White Bird: A Won­der Story 

  • Review
By – October 10, 2019

Holo­caust lit­er­a­ture for young read­ers reflect an inter­nal ten­sion: is the work specif­i­cal­ly about the his­to­ry of the Jew­ish people’s near-anni­hi­la­tion, or, more broad­ly, about the choice between col­lab­o­ra­tion and resis­tance when out­siders are con­front­ed with attacks on a mar­gin­al­ized group? In her works, Won­der and Aug­gie and Me, R.J. Pala­cio exam­ined the issues of bul­ly­ing and dif­fer­ence through the lens of dis­abil­i­ty, using her autho­r­i­al voice to direct­ly encour­age empa­thy. In White Bird, she has writ­ten and drawn a pow­er­ful graph­ic nov­el, con­tin­u­ing her explo­ration of vic­tims, per­pe­tra­tors, and bystanders, this time under the con­di­tions of Nazi-occu­pied France. An ambigu­ous tan­gle of sur­ren­der and resis­tance char­ac­ter­ized the population’s response to the Ger­mans’ assault on their coun­try and on their Jew­ish neigh­bors. Out of this moral con­fu­sion, Pala­cio has cre­at­ed unfor­get­table char­ac­ters whose suf­fer­ing and despair par­al­lel their strengths and deter­mi­na­tion. The book’s title and epigraphs come from Jew­ish Amer­i­can poet Muriel Rukeyser, whose series of Ele­gies” was inspired by the dis­lo­ca­tions of the twen­ti­eth cen­tu­ry. Palacio’s nov­el, itself an ele­gy for those lost, is a trib­ute to sur­vivors; humans may be trapped like birds or soar to freedom.

The book begins with an acces­si­ble intro­duc­tion. Julian, whose back­sto­ry Pala­cio intro­duced in Aug­gie and Me, is video chat­ting with his grand­moth­er in France, ask­ing her to help him with a school project about his fam­i­ly his­to­ry. At first, she is hes­i­tant, but then she resolves to share with him all which she had kept to her­self over the years. There is noth­ing con­trived about this nar­ra­tive frame. The under­state­ment of her words may be due to her reluc­tance as a grand­moth­er to dis­cuss suf­fer­ing as well as the speech pat­terns of a non-native speak­er of Eng­lish. Pala­cio and Czap’s art­work is as sub­tly evoca­tive as the text, por­tray­ing an ele­gant old­er woman whose lined face and dig­ni­fied dress give her qui­et author­i­ty. Through­out the book, line and col­or of vary­ing inten­si­ty match with words rang­ing from poet­ic to mun­dane, pro­duc­ing a qui­et­ly stun­ning impact.

Julian’s grand­moth­er, Sara Blum, nar­rates her life sto­ry, begin­ning with a fairy-tale account of accom­plished par­ents and a life of com­fort­able afflu­ence in a town so love­ly that it seems myth­i­cal. When her class­mates ridicule their school­mate Julien, a polio sur­vivor, she does not active­ly par­tic­i­pate nor does she con­demn their cru­el­ty. Soon enough, the fact that she is a Jew will make her the object of even more dehu­man­iz­ing attacks. At every point in the nar­ra­tive, Pala­cio refus­es to draw sim­plis­tic con­clu­sions or to sug­gest that vic­tims must be moral­ly per­fect. Sara’s devel­op­ing rela­tion­ship with Julien is shad­ed with nuance as it is both the sto­ry of two teenagers’ deep­en­ing attach­ment to one anoth­er and a por­tray­al of the hor­ri­fy­ing con­text of their cir­cum­stances. In some pan­els, they talk and laugh togeth­er in a pri­vate world of deep com­mu­ni­ca­tion while in oth­er dra­mat­ic seg­ments, the cru­el­ty of their tor­men­tors intrudes in vio­lent imagery. There are fan­tas­tic scenes of vibrant col­or where the tran­scen­dence of their fate seems a real pos­si­bil­i­ty. At the same time, high­ly detailed allu­sions to the peri­od, includ­ing news­pa­per head­lines, sup­port the story’s his­tor­i­cal accuracy.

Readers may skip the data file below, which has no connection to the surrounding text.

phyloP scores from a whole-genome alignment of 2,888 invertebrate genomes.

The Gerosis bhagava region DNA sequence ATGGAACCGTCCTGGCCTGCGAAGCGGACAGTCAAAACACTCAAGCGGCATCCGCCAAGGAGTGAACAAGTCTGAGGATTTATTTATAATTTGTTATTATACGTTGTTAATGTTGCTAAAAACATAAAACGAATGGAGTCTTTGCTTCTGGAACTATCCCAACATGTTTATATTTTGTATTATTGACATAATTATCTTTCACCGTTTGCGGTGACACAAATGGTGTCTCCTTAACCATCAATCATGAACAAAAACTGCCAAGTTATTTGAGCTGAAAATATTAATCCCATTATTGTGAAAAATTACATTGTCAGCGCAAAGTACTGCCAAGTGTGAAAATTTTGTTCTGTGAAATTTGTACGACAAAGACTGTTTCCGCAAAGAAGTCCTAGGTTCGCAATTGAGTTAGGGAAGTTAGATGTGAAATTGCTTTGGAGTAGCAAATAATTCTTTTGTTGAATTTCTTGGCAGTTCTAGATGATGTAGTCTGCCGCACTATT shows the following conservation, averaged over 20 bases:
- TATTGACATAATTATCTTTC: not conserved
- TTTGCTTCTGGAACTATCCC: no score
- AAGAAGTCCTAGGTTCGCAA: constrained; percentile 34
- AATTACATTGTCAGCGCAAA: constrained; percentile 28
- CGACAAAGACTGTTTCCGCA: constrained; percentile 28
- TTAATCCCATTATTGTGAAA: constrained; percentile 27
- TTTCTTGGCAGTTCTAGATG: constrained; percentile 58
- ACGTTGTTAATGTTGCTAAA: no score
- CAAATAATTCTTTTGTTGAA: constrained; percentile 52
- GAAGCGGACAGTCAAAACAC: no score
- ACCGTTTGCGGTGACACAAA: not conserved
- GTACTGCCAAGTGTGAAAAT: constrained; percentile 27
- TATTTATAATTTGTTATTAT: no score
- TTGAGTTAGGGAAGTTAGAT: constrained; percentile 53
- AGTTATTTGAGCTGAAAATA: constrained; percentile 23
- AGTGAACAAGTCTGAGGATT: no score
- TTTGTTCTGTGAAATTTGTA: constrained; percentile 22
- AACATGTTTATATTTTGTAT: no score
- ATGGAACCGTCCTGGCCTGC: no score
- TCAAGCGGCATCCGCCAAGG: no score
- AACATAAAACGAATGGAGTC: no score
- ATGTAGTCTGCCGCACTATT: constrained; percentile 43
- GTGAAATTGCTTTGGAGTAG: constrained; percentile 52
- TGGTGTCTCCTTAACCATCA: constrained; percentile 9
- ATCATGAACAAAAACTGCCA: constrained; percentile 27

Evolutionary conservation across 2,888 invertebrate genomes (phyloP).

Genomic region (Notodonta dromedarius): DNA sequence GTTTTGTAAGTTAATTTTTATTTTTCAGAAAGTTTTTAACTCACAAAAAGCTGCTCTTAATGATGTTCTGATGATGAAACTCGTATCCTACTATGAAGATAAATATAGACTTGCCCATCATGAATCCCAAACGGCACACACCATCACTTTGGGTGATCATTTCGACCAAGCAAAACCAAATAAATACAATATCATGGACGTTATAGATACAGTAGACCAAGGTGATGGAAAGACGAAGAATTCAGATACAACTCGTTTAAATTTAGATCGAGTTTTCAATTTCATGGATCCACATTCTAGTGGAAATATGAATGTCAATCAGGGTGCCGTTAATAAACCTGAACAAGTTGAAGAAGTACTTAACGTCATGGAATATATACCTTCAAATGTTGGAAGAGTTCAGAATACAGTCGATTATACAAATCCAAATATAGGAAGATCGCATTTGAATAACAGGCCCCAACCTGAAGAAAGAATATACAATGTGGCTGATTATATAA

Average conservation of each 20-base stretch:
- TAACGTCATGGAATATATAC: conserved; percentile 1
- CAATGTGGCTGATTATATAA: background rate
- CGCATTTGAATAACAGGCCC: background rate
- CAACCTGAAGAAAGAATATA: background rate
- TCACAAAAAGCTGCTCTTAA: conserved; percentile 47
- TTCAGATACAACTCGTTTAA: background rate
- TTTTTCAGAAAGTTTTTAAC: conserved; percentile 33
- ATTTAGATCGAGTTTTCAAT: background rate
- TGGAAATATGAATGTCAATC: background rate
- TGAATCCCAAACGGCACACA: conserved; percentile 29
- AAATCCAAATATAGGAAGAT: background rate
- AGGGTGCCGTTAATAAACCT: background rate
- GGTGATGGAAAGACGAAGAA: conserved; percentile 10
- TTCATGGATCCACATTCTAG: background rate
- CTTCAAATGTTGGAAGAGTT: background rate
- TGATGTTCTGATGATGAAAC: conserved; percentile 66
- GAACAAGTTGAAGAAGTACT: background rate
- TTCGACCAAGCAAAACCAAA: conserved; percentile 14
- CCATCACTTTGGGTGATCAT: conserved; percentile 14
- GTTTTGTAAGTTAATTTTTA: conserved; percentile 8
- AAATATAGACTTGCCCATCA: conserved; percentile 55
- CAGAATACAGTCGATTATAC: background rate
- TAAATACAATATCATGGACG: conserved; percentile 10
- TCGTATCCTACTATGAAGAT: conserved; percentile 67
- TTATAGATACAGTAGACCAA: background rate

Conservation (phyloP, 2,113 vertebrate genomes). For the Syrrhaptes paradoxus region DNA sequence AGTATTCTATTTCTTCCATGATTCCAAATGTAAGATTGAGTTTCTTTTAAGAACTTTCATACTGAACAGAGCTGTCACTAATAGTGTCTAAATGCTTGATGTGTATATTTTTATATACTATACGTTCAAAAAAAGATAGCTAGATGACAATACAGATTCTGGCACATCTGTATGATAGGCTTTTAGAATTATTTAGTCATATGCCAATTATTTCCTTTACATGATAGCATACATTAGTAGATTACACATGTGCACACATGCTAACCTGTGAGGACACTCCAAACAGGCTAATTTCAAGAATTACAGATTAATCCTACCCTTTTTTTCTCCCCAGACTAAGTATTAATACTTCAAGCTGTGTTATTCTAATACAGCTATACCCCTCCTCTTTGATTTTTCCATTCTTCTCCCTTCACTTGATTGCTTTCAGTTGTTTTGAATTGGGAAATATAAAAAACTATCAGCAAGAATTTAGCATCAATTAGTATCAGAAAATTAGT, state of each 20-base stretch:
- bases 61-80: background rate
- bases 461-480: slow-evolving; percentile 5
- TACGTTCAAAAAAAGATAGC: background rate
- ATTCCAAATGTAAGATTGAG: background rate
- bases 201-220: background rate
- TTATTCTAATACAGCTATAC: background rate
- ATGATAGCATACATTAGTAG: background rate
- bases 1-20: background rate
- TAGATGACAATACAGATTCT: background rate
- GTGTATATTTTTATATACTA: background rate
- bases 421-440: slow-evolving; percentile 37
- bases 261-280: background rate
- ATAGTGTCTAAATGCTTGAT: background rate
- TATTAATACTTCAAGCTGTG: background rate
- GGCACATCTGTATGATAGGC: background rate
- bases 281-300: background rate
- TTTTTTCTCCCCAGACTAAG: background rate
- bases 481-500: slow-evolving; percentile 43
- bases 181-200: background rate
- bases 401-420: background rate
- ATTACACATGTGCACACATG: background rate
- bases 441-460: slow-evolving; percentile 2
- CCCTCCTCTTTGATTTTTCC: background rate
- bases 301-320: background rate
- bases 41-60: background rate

In addi­tion to an Author’s Note,” the book includes exten­sive his­tor­i­cal back­ground mate­r­i­al, lists of resources, and a rich­ly detailed Glos­sary.” Lit­er­ary crit­ic Ruth Franklin offers an insight­ful After­word,” plac­ing the nov­el in the con­text of Holo­caust lit­er­a­ture. All of the addi­tion­al mate­r­i­al pro­motes the idea of stand­ing up against oppres­sion, no mat­ter the tar­get, while also focus­ing on the unique expe­ri­ences of the Jew­ish peo­ple and on those who chose to pro­tect them.

Although a few of the images might be intense for younger read­ers, White Bird is high­ly rec­om­mend­ed and there is no upper age lim­it for this dis­tinc­tive and pro­found work.

Emi­ly Schnei­der writes about lit­er­a­ture, fem­i­nism, and cul­ture for TabletThe For­wardThe Horn Book, and oth­er pub­li­ca­tions, and writes about chil­dren’s books on her blog. She has a Ph.D. in Romance Lan­guages and Literatures.

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